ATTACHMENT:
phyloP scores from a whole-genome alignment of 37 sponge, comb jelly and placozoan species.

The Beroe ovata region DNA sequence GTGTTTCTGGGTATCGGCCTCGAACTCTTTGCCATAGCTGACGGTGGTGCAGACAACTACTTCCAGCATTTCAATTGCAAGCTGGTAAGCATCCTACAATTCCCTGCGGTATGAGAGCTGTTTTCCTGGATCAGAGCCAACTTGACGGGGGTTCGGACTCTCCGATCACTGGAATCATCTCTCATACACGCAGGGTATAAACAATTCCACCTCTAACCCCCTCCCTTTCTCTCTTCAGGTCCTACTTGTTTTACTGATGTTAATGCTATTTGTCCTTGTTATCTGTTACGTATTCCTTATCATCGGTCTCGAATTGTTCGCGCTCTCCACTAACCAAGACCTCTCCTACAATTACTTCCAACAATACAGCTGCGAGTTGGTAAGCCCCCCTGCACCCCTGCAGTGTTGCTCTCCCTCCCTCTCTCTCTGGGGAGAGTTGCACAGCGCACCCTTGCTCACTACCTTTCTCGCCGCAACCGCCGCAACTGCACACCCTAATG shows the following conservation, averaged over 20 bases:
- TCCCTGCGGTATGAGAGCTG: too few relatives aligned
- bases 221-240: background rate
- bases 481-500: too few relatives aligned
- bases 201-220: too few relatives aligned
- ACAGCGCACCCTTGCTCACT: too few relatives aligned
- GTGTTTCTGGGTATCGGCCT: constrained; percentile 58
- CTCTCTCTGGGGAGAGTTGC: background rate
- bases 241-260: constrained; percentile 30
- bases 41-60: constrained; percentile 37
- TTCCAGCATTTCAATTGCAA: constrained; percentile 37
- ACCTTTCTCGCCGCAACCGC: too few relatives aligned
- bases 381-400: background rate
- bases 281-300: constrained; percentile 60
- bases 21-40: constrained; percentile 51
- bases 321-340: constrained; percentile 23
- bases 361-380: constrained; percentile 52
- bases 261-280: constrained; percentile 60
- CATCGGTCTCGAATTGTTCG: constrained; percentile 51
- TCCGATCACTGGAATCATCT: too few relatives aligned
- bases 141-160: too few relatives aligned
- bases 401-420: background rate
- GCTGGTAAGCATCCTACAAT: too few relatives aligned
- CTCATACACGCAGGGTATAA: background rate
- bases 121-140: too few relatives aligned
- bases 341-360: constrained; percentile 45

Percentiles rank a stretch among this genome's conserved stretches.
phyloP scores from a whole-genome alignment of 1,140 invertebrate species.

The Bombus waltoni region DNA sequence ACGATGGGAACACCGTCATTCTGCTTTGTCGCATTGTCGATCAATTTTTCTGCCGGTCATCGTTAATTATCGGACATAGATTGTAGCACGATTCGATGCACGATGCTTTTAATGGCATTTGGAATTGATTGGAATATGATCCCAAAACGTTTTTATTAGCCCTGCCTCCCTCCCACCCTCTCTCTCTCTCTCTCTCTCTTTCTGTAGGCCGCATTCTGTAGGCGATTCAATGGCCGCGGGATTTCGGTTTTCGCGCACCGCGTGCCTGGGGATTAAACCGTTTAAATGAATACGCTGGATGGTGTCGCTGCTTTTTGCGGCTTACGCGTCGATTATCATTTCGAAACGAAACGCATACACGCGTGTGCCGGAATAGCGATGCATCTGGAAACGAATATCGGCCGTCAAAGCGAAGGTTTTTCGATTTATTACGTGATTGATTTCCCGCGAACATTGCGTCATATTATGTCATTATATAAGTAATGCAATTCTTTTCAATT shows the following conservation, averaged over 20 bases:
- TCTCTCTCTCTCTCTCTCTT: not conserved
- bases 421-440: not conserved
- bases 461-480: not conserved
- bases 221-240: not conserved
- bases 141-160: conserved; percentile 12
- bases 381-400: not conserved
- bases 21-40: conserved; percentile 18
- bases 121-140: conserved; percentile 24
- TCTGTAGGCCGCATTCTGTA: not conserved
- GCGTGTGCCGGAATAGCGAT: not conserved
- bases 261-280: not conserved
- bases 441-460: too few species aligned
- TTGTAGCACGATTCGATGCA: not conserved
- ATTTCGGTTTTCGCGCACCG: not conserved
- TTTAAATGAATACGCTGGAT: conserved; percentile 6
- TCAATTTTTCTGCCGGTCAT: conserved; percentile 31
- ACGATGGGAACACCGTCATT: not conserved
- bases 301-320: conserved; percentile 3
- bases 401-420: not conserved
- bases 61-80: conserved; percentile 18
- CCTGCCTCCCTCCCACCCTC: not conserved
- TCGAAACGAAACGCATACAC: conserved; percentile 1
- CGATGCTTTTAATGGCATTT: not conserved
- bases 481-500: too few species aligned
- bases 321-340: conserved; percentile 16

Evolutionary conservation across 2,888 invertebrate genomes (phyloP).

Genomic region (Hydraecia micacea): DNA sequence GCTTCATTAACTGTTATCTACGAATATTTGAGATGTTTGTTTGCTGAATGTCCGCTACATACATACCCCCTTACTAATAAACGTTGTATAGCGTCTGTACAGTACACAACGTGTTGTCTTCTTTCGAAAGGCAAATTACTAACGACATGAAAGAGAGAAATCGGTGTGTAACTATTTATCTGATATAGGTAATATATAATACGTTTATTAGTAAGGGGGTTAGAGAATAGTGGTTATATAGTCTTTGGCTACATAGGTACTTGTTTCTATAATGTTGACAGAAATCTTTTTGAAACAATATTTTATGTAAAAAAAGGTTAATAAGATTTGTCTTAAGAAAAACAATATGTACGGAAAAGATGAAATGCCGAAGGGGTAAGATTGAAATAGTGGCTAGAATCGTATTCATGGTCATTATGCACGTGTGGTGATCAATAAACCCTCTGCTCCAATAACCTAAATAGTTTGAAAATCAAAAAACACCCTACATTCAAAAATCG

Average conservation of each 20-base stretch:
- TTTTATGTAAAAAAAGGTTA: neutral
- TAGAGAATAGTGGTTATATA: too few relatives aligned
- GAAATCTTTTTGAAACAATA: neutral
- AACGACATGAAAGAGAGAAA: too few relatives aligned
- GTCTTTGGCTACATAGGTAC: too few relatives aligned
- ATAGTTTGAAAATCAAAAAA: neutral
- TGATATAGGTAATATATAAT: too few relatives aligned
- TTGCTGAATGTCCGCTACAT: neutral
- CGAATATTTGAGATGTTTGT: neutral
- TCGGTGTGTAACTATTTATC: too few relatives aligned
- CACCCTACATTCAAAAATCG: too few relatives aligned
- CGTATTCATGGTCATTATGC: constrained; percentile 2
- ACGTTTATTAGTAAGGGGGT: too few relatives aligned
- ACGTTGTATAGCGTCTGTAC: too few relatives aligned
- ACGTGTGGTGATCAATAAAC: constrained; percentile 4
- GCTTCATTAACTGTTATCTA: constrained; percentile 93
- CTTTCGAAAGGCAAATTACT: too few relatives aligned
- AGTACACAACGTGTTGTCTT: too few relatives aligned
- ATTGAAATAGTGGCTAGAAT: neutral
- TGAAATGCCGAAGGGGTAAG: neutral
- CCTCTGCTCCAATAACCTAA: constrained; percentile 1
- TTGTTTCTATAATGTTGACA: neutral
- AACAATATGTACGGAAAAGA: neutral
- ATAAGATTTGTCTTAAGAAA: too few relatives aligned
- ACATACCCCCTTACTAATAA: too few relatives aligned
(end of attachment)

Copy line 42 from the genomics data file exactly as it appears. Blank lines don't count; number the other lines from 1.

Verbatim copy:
- bases 441-460: too few species aligned